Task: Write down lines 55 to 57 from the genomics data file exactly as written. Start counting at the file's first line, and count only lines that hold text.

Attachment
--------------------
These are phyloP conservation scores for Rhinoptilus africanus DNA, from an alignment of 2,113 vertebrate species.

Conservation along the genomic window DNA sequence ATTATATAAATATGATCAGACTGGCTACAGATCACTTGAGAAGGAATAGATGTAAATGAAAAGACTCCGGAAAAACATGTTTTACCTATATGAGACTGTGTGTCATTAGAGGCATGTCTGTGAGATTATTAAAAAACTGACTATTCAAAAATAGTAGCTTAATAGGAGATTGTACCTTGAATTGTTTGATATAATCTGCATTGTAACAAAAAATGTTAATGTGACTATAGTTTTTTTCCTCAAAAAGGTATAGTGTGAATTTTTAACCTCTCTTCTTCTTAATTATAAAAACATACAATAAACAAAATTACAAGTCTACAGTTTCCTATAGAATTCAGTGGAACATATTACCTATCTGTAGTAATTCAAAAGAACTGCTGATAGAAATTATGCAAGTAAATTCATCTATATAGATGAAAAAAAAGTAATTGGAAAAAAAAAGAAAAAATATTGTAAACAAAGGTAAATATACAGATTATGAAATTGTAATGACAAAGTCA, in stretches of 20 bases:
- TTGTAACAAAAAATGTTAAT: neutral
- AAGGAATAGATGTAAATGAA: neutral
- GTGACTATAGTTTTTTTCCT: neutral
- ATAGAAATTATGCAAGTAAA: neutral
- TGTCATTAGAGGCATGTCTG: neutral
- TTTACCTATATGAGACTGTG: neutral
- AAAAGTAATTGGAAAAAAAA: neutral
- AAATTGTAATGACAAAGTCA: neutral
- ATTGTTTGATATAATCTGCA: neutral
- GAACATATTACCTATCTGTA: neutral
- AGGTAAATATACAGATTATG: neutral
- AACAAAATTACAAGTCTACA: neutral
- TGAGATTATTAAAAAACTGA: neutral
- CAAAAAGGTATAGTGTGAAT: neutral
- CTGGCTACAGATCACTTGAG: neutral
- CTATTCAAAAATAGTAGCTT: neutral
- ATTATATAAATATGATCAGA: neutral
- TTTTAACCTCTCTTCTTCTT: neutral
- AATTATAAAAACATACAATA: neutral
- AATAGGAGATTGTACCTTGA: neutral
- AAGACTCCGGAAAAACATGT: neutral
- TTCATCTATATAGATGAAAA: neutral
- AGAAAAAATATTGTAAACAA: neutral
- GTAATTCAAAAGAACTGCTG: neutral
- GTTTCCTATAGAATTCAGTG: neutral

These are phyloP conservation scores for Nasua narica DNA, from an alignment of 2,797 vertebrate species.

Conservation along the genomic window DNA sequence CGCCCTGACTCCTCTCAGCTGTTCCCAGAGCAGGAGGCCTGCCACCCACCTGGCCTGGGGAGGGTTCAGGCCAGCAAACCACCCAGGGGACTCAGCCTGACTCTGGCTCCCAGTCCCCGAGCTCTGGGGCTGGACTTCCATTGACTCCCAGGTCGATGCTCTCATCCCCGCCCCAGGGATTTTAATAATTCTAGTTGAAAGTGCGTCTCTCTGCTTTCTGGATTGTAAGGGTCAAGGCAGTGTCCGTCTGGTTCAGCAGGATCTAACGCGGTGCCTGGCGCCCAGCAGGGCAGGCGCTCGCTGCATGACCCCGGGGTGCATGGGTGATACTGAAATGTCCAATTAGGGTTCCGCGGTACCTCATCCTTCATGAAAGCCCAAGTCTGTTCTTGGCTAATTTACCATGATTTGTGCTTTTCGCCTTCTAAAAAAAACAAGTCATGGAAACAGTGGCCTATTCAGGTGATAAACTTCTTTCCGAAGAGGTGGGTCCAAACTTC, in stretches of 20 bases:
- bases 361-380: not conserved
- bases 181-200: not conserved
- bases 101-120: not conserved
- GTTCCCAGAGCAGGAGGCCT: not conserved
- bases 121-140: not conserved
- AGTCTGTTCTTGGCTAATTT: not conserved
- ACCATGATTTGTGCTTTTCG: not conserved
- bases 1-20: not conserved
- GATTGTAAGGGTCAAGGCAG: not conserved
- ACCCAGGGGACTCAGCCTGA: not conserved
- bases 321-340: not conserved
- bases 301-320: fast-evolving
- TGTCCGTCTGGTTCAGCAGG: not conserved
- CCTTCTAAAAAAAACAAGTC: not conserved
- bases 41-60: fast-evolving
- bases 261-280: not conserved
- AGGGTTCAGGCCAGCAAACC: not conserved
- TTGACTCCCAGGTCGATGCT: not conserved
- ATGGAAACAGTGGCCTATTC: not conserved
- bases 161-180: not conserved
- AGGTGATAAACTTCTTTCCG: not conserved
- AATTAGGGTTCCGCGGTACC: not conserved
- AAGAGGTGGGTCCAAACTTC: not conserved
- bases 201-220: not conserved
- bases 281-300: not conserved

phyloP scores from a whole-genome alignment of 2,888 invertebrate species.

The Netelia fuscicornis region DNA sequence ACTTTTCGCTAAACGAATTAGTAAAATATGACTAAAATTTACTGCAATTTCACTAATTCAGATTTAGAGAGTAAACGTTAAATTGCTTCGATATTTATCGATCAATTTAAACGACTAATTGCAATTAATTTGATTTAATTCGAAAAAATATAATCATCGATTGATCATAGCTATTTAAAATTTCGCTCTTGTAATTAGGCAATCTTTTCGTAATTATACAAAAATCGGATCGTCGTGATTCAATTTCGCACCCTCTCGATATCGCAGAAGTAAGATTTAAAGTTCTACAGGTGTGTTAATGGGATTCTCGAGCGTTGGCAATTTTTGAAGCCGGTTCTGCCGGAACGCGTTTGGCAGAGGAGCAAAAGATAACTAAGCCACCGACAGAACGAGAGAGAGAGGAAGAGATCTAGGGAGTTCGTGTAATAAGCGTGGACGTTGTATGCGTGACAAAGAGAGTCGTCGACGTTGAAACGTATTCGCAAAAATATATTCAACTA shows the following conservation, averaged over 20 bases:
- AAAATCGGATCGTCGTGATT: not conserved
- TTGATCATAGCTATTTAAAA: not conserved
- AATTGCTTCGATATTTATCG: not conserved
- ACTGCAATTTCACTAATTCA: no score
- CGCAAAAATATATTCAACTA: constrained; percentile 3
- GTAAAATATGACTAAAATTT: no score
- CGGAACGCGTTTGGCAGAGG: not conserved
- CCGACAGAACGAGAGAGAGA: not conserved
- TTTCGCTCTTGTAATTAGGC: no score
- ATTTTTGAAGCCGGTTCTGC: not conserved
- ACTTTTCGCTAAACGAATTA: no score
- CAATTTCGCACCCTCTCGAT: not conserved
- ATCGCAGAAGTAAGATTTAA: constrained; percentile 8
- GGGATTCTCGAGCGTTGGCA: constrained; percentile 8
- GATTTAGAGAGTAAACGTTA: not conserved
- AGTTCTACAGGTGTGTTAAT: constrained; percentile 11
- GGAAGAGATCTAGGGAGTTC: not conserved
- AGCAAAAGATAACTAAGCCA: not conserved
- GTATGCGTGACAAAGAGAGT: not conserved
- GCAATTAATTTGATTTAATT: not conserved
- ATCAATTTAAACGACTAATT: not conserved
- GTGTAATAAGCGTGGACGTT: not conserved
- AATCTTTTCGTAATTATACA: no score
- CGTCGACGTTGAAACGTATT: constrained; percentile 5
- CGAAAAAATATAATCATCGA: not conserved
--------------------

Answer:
phyloP scores from a whole-genome alignment of 2,888 invertebrate species.

The Netelia fuscicornis region DNA sequence ACTTTTCGCTAAACGAATTAGTAAAATATGACTAAAATTTACTGCAATTTCACTAATTCAGATTTAGAGAGTAAACGTTAAATTGCTTCGATATTTATCGATCAATTTAAACGACTAATTGCAATTAATTTGATTTAATTCGAAAAAATATAATCATCGATTGATCATAGCTATTTAAAATTTCGCTCTTGTAATTAGGCAATCTTTTCGTAATTATACAAAAATCGGATCGTCGTGATTCAATTTCGCACCCTCTCGATATCGCAGAAGTAAGATTTAAAGTTCTACAGGTGTGTTAATGGGATTCTCGAGCGTTGGCAATTTTTGAAGCCGGTTCTGCCGGAACGCGTTTGGCAGAGGAGCAAAAGATAACTAAGCCACCGACAGAACGAGAGAGAGAGGAAGAGATCTAGGGAGTTCGTGTAATAAGCGTGGACGTTGTATGCGTGACAAAGAGAGTCGTCGACGTTGAAACGTATTCGCAAAAATATATTCAACTA shows the following conservation, averaged over 20 bases:
- AAAATCGGATCGTCGTGATT: not conserved